He was released in the early 60’s and rejoined his unit, but he returned to prison several times throughout the decade. Growing up his father would hoist the tricolor every Easter, and now Dan did the same as part of the IRA's color party, though the flag was banned under the Emblems Act. His recurring prison terms made him a local legend and to this day, for old-timers, his name brings back memories of those principled stands. 

Dan, third from the left, at a commemoration in the early 60's.

In 1961 he was carrying the tricolor when the police attempted to seize the flag mid-parade. A scuffle inevitably broke out and Dan was arrested for "conduct likely to lead to a breach of peace."

 In 1962 he was jailed for two months for organizing the Easter commemoration in Newry, and his brother Eugene was given two months for assisting him.  

 In 1964 it was for organizing a parade without permission in a town a few miles away in Armagh, where the Newry republicans were helping to re-organize. Dan was arrested some time after the fact along with John Lynch, Hugh Trainor, and Patrick Crilly.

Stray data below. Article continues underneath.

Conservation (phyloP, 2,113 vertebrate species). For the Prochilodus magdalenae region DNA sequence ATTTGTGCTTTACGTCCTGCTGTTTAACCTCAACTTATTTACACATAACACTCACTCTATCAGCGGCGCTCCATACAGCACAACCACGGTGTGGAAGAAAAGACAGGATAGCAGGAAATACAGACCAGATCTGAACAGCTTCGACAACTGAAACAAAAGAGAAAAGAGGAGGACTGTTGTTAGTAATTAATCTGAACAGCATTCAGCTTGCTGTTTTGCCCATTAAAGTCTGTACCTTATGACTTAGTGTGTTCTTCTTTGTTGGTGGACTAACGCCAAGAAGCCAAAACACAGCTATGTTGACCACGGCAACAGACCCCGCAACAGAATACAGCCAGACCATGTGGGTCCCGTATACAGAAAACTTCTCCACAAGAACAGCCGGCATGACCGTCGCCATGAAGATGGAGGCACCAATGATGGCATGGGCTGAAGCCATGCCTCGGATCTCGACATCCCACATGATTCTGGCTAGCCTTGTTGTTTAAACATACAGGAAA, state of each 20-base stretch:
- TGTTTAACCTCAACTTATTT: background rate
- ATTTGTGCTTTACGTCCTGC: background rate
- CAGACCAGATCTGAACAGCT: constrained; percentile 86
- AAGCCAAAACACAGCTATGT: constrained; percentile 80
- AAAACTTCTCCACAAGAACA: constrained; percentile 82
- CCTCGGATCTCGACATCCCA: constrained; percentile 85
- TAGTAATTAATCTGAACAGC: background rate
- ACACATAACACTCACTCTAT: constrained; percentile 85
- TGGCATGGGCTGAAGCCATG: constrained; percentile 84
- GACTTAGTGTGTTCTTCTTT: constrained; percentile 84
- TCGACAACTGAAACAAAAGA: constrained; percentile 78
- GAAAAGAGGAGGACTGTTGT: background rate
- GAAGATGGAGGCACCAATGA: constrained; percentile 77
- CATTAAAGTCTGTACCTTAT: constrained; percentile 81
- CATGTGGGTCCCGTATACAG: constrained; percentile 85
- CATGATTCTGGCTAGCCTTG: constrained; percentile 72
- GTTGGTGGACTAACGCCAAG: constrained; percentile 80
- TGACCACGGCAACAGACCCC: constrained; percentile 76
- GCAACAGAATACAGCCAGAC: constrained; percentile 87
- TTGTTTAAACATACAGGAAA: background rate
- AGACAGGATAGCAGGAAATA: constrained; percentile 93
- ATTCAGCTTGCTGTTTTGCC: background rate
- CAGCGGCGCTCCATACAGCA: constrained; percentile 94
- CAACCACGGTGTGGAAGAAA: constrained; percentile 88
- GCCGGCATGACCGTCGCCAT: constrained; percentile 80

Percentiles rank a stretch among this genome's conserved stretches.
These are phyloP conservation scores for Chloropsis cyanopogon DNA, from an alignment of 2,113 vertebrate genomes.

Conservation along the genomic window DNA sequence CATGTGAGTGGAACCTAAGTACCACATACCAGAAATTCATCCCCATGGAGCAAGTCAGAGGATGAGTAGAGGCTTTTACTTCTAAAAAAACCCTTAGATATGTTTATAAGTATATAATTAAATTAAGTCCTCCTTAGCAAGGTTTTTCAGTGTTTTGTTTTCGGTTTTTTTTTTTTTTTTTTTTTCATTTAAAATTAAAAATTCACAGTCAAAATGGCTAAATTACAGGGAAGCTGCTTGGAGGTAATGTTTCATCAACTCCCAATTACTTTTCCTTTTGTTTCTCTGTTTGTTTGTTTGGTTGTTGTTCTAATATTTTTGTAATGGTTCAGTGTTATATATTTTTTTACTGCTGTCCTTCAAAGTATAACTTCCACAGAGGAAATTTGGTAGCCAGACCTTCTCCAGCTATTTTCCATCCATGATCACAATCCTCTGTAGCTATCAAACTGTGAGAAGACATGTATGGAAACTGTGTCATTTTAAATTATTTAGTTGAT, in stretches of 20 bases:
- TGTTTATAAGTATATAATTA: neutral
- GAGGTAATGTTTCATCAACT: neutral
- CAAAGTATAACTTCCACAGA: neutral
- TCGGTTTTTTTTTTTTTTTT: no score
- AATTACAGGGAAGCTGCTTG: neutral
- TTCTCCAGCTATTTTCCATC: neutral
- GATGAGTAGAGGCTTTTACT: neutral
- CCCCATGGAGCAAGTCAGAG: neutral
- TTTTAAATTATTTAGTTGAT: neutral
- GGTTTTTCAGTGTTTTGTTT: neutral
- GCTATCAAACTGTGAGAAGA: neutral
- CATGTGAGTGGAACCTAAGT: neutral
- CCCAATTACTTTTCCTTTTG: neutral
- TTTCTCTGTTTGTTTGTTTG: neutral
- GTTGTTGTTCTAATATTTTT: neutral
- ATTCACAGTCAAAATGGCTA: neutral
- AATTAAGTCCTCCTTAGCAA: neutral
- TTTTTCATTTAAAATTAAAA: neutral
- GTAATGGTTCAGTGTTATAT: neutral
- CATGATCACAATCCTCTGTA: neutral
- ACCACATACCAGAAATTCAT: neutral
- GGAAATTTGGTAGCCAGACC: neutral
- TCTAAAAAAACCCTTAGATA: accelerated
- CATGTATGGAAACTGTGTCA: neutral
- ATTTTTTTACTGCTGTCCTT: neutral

In 1966 he carried the flag for the 50th anniversary of 1916. With thousands watching, the police made no interference and Dan was left in peace for once.

Dan Moore, holding the tricolor aloft at the bottom center.



   His most dramatic arrest was that of the Civic Week Hungerstrike in 1967. 

    Civic Weeks were designed in the mid 60’s as a "bridge" event to bring people together through shared pride in their communities. They were part festival, part expo for trade, local, and government organizations, and the founders hoped it would close the sectarian divide. Newry was one of seven towns to host the new event in 1966, and was overall considered a wonderful success, which organizers hoped to repeat.